Frogs aren’t given much thought in the popular media. Their story is one that stretches back to the days of Pangaea, but it’s coming to an end.
The Golden Frog is an amazing creature; its skin produces a toxin so powerful, a single gram of it could kill 100,000 people. But there’s not a single one left in the wild. Then there’s the Chile Darwin frog. Did you know the males of this species incubate their tadpoles in their vocal sacs for 60 days until they cough up their young? However, searches in its habitat have shown no sign the frog still exists. It’s believed to be extinct.
It’s the same story for many amphibians across the world. The Book of Frogs may be one of many books commemorating them as they slip into history, and of only a small portion (600 out of the 7,000 known species) of these amazing creatures.
Author Timothy Halliday provided his motivation for putting this book together, writing, “As frogs increasingly make headlines for their troubling worldwide decline, the importance of these fascinating creatures to their ecosystems remains underappreciated.”
“Intense human pressure, both direct and indirect, is having profound effects on natural environments. The amphibians — frogs, salamanders, and caecilians — may be the only major group currently at risk globally.”
Researchers believe we’re entering a sixth extinction event caused primarily by climate change, though other factors also contribute — all directly related to human activities. What’s so interesting is that amphibians have endured through the last four mass extinctions.
Here’s a map showing the distribution and diversity of these amphibian species “using density-equalizing cartograms. Country size is distorted in proportion to the total number of amphibian species occurring in each country relative to its size.”
It’s the chytrid outbreaks that seem to be causing these mass extinctions. The fungus kills by blocking the frog’s ability to take in water and electrolytes through its skin. It’s been found in Central America, South America, North America, and Australia.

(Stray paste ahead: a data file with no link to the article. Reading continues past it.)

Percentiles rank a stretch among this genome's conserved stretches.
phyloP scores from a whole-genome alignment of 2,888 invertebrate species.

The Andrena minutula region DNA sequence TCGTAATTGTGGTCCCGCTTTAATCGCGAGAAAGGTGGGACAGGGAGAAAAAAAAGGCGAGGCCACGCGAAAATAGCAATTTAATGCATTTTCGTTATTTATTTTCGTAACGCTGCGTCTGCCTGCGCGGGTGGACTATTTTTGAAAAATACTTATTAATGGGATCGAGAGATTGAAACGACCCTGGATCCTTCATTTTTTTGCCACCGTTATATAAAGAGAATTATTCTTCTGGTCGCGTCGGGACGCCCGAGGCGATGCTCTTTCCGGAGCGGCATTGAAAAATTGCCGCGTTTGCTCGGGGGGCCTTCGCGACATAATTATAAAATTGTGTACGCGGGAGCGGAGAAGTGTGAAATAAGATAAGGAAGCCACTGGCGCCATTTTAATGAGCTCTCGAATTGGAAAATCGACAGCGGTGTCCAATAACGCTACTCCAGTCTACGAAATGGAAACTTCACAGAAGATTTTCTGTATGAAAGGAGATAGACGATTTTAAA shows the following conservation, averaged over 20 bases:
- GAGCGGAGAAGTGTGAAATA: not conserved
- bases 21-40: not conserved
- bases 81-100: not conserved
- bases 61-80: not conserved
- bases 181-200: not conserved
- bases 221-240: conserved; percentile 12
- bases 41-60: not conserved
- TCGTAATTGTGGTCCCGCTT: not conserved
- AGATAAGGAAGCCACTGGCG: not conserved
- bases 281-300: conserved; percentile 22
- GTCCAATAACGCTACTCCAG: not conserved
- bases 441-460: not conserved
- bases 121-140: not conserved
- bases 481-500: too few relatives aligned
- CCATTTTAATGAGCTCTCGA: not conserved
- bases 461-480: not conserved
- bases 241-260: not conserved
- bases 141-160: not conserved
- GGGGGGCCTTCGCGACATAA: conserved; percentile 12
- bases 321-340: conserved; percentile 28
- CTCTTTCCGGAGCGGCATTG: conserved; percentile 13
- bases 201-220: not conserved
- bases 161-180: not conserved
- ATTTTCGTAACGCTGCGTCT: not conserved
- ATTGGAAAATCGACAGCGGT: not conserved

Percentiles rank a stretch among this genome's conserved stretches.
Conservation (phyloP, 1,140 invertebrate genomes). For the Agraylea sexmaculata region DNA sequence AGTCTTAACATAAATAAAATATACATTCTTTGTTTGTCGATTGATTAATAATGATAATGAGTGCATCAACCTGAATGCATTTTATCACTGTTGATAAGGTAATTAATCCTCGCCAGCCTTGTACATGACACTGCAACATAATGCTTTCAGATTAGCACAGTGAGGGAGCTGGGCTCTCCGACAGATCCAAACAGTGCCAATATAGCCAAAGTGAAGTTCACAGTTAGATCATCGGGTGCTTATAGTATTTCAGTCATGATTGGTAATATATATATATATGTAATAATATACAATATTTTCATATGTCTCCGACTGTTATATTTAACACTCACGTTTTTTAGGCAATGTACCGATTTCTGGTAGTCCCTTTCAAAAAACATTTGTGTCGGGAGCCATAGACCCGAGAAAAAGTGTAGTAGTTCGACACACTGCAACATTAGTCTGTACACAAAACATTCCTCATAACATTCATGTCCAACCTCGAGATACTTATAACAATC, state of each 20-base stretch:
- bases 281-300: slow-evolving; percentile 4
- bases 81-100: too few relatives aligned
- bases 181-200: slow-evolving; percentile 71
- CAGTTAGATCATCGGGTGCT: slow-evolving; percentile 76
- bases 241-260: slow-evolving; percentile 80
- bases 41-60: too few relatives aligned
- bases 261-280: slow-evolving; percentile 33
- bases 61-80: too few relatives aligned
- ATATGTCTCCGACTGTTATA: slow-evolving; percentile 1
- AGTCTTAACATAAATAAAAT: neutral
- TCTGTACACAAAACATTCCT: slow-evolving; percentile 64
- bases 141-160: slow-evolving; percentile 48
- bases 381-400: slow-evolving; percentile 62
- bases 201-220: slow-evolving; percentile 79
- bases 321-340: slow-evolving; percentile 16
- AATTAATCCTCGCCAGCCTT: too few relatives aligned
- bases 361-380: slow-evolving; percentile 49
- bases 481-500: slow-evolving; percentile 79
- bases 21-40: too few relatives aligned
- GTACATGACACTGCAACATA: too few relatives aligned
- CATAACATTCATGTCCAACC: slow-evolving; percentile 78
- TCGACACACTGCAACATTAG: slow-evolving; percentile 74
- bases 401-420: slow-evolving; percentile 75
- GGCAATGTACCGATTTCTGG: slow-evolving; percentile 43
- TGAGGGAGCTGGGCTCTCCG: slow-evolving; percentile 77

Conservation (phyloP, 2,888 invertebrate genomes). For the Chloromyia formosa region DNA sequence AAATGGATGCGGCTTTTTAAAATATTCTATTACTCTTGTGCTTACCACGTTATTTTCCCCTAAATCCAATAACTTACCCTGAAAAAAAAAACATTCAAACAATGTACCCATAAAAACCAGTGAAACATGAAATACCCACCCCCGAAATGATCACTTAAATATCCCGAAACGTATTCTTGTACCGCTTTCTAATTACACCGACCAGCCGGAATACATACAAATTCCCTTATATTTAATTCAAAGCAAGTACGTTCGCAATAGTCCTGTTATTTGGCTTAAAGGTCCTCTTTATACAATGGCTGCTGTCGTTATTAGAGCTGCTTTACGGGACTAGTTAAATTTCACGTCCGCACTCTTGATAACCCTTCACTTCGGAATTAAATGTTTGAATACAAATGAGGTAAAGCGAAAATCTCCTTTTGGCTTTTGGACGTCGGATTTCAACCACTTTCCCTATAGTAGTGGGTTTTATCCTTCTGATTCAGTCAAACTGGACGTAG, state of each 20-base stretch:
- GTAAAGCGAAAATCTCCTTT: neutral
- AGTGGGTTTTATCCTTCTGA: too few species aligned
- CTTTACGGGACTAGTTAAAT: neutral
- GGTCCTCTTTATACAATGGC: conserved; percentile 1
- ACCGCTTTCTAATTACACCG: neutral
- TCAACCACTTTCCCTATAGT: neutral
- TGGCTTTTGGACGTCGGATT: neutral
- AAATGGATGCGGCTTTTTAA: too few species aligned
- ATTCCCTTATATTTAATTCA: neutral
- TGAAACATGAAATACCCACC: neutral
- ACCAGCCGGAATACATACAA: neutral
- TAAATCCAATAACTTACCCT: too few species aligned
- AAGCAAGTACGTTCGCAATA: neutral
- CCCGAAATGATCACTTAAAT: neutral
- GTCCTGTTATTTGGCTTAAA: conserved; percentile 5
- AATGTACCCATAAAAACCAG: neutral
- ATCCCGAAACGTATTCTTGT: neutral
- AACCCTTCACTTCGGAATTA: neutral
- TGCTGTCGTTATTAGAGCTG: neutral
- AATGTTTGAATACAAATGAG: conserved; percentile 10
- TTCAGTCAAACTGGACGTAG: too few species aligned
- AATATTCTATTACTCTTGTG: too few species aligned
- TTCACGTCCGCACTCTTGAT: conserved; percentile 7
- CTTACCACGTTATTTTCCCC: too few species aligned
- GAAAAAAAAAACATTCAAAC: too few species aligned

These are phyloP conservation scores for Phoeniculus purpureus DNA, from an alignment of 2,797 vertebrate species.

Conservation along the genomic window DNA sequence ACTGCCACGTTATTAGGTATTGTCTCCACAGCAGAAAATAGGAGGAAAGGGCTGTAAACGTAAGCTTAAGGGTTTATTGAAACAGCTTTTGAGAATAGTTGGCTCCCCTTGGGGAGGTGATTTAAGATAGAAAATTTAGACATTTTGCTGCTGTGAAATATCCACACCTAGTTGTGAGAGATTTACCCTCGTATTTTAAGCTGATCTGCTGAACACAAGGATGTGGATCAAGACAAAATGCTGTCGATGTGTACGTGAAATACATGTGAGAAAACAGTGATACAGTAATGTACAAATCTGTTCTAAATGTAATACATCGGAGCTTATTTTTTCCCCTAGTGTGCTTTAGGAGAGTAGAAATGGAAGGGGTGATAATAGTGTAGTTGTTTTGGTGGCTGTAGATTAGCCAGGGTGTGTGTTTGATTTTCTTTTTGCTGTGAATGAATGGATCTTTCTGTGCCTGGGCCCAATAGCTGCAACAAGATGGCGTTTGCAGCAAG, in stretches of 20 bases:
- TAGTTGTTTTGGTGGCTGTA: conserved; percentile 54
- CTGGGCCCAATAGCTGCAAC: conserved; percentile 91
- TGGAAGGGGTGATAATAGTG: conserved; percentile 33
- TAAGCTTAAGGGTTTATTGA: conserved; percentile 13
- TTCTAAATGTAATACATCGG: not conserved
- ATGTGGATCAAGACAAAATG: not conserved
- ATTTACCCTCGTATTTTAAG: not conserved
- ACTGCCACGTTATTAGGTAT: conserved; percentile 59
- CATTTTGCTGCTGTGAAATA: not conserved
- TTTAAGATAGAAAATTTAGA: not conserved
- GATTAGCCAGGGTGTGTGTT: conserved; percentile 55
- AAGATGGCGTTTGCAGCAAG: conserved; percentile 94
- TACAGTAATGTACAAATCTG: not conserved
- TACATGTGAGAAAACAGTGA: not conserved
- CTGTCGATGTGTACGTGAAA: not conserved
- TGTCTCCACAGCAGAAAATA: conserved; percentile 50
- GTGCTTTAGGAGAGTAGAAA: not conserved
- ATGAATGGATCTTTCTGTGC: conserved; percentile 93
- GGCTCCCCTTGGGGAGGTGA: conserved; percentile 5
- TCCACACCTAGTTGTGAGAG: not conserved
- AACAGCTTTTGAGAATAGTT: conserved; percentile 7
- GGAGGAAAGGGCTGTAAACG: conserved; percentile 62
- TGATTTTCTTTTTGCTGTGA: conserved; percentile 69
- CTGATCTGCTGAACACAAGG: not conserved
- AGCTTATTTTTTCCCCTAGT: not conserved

Why it has appeared in these distant parts of the world is uncertain, but scientists have two hypotheses. Both involve human influence. There’s the “Out of Africa” idea, which suggests the shipment of African clawed frogs, which are widely infected but unaffected by chytrid, may have introduced the fungus to many new environments around the globe. (African clawed frogs were used as a pregnancy test back in the 1950s and ’60s). Then there’s the “frog leg soup” hypothesis, where North American frogs where introduced to Europe, Asia, and South America for human consumption. (Not all of them may have made it into the cooking pot.)
The species who survive this blight will live out their lives in laboratories.
“We’ve got hope that somehow it’s all going to come together,” herpetologist Paul Crump told Elizabeth Kolbert, author of The Sixth Extinction. “We’ve got to hope that something will happen, and we’ll be able to piece it all together, and it will all be as it once was, which now that I say it out loud sounds kind of stupid.”
Photo credit: LUIS ROBAYO/AFP/Getty Images
Natalie has been writing professionally for about 6 years. After graduating from Ithaca College with a degree in Feature Writing, she snagged a job at PCMag.com where she had the opportunity to review all the latest consumer gadgets. Since then she has become a writer for hire, freelancing for various websites. In her spare time, you may find her riding her motorcycle, reading YA novels, hiking, or playing video games. Follow her on Twitter: @nat_schumaker